Muckraking around the Roots of Yoga

In August 2012, just over sixty people bought into the 'ebook' format of the Roots of Yoga scheduled to be delivered two years later. They all paid 25 dollars, and the cover price at the time of publication was just £3.99.

Roots of Yoga (Penguin Press Translated Texts) Paperback from £6.28

The paperback version was eventually released in 2017, about three years late1).

Screenshot from Kickstarter website, September 2017

One hundred and thirty eight people backed the Signed first edition of Roots of Yoga with the minimum of fifty dollars, a markup of about 1000 percent2) over a new copy on Amazon.

Originally touted as a labor of love on leading crowdfunding website Kickstarter, converting untranslated works of Asian origin into a private book deal was bound to be controversial for the three winners, (from left to right): authors James Mallinson and Mark Singleton and book publishers, Penguin.

Conventional financial wisdom dictates full and proper disclosure of estimated expenditure, profits and break-even point is required before an application for finance can proceed. The customary due diligence found in established financial markets was short-circuited by the 'the power of yoga', and some last minute actions of one or two close friends of the authors who saved the project with timely intervention, no doubt accelerated by whatever privileged social networks and cultural capital could be mustered, attracting many negative-yielding, high risk and non-guaranteed microloans to boost (and be boosted by) a eurocentric research clique.

At a casino, the chances of winning are at least calculable with reasonable certainty, and there is always some chance, however slight that unsophisticated punters will get more back than the money paid. Compared with the Roots project, there was only ever going to be three winners. Hundreds of people mistook lending money today for the possibility of receiving goods or services later as an act of public service.

The cover started out looking like this

People interested in research on yoga aren't renowned for moonlighting as loan officers and financial consultants. The rewards offered for the upfront payments hardly matched the amount of risk involved, with about two hundred people ending up wildly out of pocket on the deal.

Even the most cautious backers at the twenty five dollar level3), everyone ended up paying a huge premium over the cover price.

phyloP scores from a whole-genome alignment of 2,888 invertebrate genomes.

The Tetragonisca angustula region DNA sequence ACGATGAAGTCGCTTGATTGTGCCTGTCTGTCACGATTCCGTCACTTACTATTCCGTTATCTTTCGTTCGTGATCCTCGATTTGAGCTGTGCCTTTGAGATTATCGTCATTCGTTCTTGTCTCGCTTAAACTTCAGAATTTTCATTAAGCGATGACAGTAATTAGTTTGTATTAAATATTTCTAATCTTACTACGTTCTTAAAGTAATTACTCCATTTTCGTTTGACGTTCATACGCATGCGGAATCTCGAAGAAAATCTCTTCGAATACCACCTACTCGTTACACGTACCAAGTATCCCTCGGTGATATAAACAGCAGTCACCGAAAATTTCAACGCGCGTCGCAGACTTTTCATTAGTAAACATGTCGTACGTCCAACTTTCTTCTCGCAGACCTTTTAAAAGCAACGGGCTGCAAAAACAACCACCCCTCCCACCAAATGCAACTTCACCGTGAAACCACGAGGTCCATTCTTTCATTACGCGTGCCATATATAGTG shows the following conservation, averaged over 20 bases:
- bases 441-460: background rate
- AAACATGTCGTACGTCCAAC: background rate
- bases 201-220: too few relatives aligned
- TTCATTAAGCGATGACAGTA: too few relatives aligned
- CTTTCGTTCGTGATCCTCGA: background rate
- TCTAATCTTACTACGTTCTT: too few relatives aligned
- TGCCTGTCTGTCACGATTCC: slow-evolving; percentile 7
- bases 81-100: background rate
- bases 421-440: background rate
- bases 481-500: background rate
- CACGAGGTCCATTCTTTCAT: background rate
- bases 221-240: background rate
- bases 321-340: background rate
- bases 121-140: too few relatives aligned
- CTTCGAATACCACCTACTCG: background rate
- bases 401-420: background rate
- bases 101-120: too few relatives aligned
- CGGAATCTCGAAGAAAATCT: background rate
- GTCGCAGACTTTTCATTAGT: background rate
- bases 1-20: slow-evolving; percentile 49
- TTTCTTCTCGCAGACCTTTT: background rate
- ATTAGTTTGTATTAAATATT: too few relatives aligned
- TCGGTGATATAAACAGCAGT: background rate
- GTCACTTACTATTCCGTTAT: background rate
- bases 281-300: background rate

It was a fairy-tale opportunity to publish the work of two academics way too cool about beleaguering their friends and the public with emotionally contagious pleas to give them cash upfront.

The project was eventually funded with only a few days to go when a number of Spammy backers with odd pseudonyms - like Frederich Nietzsche started to appear. One eye-watering donation was from someone who was (presumably) either very foolish or very close to the projects founders who staked as much as $10,000 on the scheme.

The real, Frederich contemptible money economy4) Nietzsche may have had a good deal to say about the wisdom of investing in the Roots scheme, and about the Roots creators using well-meaning yoga enthusiasts just like human ATMs.

The idea of soliciting up-front payments and transforming starry-eyed yoga practitioners into small-time loan officers was bad enough, but when you take a look at the overall results, it must feel to some backers like more insult, to add to the injury.

[…]it might be an escape from the responsibility of convincing your peers within the Academia of the importance of your project (I am thinking especially of projects which may sound appealing but are not well-grounded)Dr. Elisa Freschi, Institute for the Cultural and Intellectual History of Asia, Austrian Academy of Sciences
Assuming the signatures of two scholars from an academic field in the most part ignored by more mainstream humanities departments are worth next to nothing, compared to keeping the money in an average savings account over the same period by the time the book was released. Based on compound interest paid quarterly in arrears. Source:
The lowest entry point for anyone wanting a roughly equivalent product
Untimely Meditations, 1876

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